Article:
Several of the eight species of turtles in Connecticut are endangered, the smallest of which is the Bog turtle. Only 3-3.5 inches in size, Bog turtles are found in scattered colonies in western Connecticut. When hatched, the baby turtles are only one inch long. The mother typically lays about two or three eggs, sometimes up to five, in June. They hatch during the summer, from late July to early September, after 7-8 weeks of incubation.
During the winter, Bog turtles hibernate several feet under the surfce of bogs. They need humidity and mossy cover for the summer months and are very sensitive to environmental change. The turtles are continuously being pushed farther and farther out of their natural habitats, wetlands, which are continuously being filled in and used for newer purposes. Bog turtles have been spotted in five different towns in western Connecticut. They are prey to several larger animals including racoons, foxes, skunks and dogs.
In 1973, the Bog turtle was protected by legislation drafted by the Convention on International Trade and Endangered Species. They drafted this act making it illegal to remove bog turtle and their eggs from the wild. The Bog Turtle is currently on the list to become a federally endangered species and is currently federally threatened.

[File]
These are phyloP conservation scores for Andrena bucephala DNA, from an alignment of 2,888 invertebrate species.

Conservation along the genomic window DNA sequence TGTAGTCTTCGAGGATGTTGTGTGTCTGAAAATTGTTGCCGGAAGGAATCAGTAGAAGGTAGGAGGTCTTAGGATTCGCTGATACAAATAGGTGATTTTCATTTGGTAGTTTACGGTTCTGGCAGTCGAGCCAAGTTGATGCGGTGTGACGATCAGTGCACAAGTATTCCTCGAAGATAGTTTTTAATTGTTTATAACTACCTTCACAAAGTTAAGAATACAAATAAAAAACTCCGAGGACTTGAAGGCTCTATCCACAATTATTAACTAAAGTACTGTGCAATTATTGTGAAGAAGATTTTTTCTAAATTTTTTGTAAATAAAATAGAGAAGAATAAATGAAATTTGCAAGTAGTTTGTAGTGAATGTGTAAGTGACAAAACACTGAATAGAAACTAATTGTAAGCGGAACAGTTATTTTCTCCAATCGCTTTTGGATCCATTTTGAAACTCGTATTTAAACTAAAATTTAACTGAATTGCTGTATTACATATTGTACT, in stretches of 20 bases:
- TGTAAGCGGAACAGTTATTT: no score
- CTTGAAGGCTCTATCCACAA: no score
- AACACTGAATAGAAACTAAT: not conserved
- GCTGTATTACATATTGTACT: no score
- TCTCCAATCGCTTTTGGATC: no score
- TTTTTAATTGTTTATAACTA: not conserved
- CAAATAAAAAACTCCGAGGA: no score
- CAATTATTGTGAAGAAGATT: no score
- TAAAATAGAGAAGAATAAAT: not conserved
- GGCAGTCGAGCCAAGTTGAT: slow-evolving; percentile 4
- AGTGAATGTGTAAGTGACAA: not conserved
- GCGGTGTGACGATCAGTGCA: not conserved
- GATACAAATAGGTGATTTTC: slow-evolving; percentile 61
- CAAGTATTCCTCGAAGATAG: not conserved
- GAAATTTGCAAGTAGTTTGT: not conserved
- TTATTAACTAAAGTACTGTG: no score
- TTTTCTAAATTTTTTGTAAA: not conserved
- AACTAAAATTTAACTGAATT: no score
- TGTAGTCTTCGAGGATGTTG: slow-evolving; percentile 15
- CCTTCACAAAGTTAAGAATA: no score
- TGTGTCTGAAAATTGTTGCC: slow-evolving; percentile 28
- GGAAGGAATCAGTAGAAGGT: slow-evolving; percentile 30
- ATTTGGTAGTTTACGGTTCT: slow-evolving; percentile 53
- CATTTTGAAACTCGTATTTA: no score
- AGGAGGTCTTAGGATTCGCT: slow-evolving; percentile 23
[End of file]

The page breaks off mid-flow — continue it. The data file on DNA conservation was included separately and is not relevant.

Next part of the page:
Federal - Endangered Species Act of 1973. State - Connecticut General Statutes Sec. 26-311 and Connecticut Regulation 26-66-14a.
Greatest causes of population decline
1. Inbreeding, due to small, isolated populations from loss of habitat.
2. Capture and captivity. Bog turtles are one of the best known species of turtles to be kept as pets, so here is one place you can help. When looking for your next pet at the store, opt for a gerbil, a hamster or a fish. While many turtles are not officially endangered, their numbers are declining, mostly from capture, followed by the small number of offspring and high numbers of obstacles and predators.
Size: 3-3.5 inches
Life span: Up to 40 years
Identification: A Bog turtle can be identified by the red and orange area on its head and red and yellow on the upper shell
Natural habitat: Western Connecticut -- bogs, marshes, wetlands